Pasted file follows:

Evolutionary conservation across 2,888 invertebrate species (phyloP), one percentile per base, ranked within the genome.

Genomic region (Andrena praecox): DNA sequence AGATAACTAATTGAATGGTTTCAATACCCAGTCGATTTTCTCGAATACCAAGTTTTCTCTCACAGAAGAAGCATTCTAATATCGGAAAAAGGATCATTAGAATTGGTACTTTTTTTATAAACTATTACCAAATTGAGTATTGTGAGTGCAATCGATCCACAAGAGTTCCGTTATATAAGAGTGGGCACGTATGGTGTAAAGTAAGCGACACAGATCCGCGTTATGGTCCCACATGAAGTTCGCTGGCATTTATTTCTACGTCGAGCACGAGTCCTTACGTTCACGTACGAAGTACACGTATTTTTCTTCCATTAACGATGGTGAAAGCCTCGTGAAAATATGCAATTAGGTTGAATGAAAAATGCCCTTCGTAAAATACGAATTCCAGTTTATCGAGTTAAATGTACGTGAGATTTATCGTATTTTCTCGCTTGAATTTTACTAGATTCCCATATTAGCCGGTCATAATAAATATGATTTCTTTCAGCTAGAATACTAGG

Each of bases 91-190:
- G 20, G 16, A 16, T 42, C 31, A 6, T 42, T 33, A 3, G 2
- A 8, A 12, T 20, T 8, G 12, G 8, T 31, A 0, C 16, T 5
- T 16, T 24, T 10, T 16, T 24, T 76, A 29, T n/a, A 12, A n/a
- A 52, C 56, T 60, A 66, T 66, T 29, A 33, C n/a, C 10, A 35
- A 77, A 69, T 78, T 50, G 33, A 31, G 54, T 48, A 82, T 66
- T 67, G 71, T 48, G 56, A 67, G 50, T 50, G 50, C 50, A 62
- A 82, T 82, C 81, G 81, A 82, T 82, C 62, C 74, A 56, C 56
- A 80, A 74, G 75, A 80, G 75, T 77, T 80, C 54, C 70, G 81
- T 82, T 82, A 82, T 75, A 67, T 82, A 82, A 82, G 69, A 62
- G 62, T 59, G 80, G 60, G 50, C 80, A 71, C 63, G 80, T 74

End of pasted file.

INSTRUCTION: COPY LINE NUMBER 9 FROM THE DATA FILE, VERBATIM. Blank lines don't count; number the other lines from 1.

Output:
- T 67, G 71, T 48, G 56, A 67, G 50, T 50, G 50, C 50, A 62